Although both its artistry and its themes have drawn contradictory evaluations, The Clown artfully reveals the perceptions of the title character, Hans Schnier. Hans’s past-tense narration of three crucial hours creates the immediacy of stream of consciousness, punctuated with telephone conversations that trigger Hans’s opinionated memories of his childhood in World War II and his life as an outsider in the postwar period.
Returning to his Bonn apartment, drunken, failed, and penniless after an injury on stage, Hans, the scion of the “brown-coal Schniers,” who has separated himself from his wealthy family and their values, grieves that his companion, Marie Derkam, the Catholic daughter of an old socialist, has left him after seven years to marry Heribert Züpfner, a Catholic lay functionary. Hans telephones his family and Marie’s circle of Catholics to seek money and news of Marie. In conversations with the Catholic officials, Hans espouses the spiritual and sensual marriage in which the lovers “offer each other the sacrament” and rejects the validity of legal and ecclesiastical marriage if it lacks reciprocal grace. Denying the virtue of Hans’s relationship with Marie, the Catholics defend submission to “abstract principles of order” and reveal that Marie and Züpfner are honeymooning in Rome.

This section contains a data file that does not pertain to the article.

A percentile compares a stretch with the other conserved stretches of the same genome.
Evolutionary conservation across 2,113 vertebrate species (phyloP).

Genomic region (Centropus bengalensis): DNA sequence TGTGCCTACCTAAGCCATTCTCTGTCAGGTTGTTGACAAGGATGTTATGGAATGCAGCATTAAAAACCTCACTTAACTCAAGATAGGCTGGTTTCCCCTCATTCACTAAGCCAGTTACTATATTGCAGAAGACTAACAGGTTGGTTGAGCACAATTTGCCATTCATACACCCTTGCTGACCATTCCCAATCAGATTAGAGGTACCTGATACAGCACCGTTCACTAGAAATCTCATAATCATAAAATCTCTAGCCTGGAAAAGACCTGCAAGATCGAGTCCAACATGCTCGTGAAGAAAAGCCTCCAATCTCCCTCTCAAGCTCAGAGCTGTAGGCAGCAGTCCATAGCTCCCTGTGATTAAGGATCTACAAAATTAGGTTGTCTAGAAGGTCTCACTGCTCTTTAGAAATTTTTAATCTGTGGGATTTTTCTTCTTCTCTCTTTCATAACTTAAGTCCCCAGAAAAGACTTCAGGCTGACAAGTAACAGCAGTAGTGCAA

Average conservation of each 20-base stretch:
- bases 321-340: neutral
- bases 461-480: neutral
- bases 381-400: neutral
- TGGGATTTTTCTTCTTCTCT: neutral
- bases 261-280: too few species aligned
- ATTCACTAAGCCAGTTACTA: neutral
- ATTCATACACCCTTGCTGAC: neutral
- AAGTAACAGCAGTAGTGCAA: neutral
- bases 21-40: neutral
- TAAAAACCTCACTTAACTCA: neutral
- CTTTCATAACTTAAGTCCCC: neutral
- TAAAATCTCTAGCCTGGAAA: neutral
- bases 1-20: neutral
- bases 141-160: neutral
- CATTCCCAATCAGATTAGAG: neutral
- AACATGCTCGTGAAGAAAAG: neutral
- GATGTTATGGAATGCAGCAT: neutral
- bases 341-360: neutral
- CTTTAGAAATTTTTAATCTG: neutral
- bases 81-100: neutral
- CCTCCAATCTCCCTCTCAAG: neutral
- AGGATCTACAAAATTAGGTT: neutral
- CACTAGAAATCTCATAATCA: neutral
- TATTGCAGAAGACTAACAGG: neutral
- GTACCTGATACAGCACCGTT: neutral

A call to Hans’s socially prominent mother, a nationalist racist who in 1945 urged a last stand of children against the “Jewish Yankee” but now...
(The entire section is 612 words.)